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V69: HoLEP performed using Quanta Litho low power laser with anteroposterior en bloc technique

Speaker
S. Minagawa, Tokyo (JP)
Authors
Minagawa S., Okada S., Morikawa H.
Institutions
Gyotoku General Hospital, Dept. of Urology, Chiba, Japan, 0
Event
33rd Annual EAU Congress Copenhagen
Date – time - Location
19 March 2018, 12:15 - 13:45, Green Area, eURO Auditorium (Level 0)
Session
Video Session 09 - Technological solutions for BPH
Topic
BPH: Research, diagnosis and treatment

Introduction & Objectives

Holmium laser enucleation of the prostate (HoLEP) is now expected to replace transurethral resection of the prostate (TURP) as the gold standard surgical treatment of benign prostatic hyperplasia (BPH). HoLEP was first reported by Gilling et al. in 1998, the setting of the laser was accomplished by the high-power of 80W (2.0 J and at a frequency of 40 Hz). Therefore, it is mainstream now to use high-power holmium laser more than 80W for HoLEP, it will be the present recognition that is difficulty with the low-power holmium lasers. The high cost of the high power laser is considered one of a factor inhibiting the propagation of HoLEP. If it is recognized that HoLEP is possible with a low-power laser, the cost of introducting HoLEP can be reduced and it could become a more standard surgery. Therefore, we introduce our experience of the HoLEP with Quanta Litho 30W low-power holmium laser with en-bloc technique.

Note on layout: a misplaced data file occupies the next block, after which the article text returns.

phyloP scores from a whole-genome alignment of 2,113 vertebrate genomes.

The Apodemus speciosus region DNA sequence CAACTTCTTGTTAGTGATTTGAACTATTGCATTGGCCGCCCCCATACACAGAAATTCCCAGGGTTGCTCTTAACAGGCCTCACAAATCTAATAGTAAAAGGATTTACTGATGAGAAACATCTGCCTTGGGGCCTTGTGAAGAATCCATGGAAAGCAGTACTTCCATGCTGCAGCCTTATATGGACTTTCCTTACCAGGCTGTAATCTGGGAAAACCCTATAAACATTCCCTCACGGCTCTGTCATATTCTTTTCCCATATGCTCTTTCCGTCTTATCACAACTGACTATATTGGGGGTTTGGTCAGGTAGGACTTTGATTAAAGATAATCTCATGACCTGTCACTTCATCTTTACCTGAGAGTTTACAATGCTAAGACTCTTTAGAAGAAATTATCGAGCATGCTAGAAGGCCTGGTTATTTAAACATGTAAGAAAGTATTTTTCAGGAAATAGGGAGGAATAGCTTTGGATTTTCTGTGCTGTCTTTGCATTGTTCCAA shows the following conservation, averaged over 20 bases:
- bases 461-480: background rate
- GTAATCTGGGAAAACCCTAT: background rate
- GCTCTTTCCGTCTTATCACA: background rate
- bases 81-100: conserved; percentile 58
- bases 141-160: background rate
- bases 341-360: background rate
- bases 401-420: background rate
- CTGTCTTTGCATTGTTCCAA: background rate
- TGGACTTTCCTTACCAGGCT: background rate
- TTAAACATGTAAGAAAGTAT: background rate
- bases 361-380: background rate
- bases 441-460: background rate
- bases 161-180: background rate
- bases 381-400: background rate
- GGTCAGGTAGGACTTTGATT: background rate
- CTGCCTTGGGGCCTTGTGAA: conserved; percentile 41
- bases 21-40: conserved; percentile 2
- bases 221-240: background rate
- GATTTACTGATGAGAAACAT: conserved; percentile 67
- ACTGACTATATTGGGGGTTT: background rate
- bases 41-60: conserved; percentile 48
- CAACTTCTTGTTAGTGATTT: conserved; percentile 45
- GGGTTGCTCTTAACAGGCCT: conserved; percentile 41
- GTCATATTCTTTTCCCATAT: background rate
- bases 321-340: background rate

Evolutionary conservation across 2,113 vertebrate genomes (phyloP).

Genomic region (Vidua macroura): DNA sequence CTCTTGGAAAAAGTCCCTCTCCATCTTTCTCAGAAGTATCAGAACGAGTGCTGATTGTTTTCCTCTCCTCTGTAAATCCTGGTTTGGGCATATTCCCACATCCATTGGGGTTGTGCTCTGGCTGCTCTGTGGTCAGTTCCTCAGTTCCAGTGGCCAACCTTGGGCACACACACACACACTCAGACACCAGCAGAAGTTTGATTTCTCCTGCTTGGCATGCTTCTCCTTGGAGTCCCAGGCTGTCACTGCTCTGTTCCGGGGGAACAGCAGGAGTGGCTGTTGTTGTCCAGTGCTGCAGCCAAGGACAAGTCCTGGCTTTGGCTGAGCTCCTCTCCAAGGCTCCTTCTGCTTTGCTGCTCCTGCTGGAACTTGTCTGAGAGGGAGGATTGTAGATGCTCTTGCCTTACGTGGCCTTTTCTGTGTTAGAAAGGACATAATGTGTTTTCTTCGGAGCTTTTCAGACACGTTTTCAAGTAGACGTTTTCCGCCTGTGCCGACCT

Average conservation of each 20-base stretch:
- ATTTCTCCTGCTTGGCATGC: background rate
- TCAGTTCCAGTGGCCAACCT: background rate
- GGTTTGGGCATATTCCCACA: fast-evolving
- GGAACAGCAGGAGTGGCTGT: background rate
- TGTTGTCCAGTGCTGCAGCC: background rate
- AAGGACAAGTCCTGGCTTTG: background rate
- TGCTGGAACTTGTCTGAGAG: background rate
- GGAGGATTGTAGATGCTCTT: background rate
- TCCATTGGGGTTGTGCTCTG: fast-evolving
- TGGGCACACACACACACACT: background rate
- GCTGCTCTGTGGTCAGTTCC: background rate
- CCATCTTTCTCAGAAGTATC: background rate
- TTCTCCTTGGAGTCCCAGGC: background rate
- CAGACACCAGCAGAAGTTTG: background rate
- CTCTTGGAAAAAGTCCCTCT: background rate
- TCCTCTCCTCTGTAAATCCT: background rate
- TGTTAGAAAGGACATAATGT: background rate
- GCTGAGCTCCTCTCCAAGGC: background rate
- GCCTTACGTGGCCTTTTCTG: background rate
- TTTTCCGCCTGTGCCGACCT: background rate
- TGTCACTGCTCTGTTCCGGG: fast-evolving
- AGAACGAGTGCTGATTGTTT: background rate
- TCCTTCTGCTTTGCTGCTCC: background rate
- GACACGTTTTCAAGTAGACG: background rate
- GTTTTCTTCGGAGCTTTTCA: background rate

Materials & Methods

Between May to September 2017, 23 patients with benign prostatic hyperplasia underwent HoLEP with en-bloc technique using Quanta Litho 30W laser. The enucleation process was performed with the laser set 1.5 J and at a frequency of 15 Hz, hard stone mode. 15 patients were operated by surgeon1 who has performed over 200 HoLEP operations, and 8 patients were performed by surgeon2 with around 40 HoLEP operation experience. We evaluated the surgical parameters, including total operative time, enucleation time, morcellation time, total energy, and hemoglobin loss.

Results

The mean age and mean preoperative estimated prostate volumes were 75.0 (58-89) years and 92.9 (40-216) mL, respectively. The mean total operating time, mean enucleation time, and mean morcellation time were 86.1 (35-154), 39.1 (21-74), and 20.6 (2-73) minutes, respectively. The mean total energy was 37.62 (22.85-66.89) kJ. Mean hemoglobin loss was 1.06 (0-2.5) g/dL. None of the patients needed blood transfusion during the postoperative period. Intraoperative complications such as capsular perforation and bladdermucosal injury did not occur in all patients.

Conclusions

HoLEP with en-bloc enucleation technique can be performed without any safety and technical problem with Quanta Litho low-power holmium laser. Thus, this low-power holmium laser was thought that it was necessary and sufficient on performing HoLEP. Furthermore, cost of the HoLEP introduction can decrease if it performs HoLEP with a low-power laser. We believe that the hemostatic capacity of low power holmium lasers is limited for excessive bleeding, so, combined hemostasis with a bipolar electrode should be considered.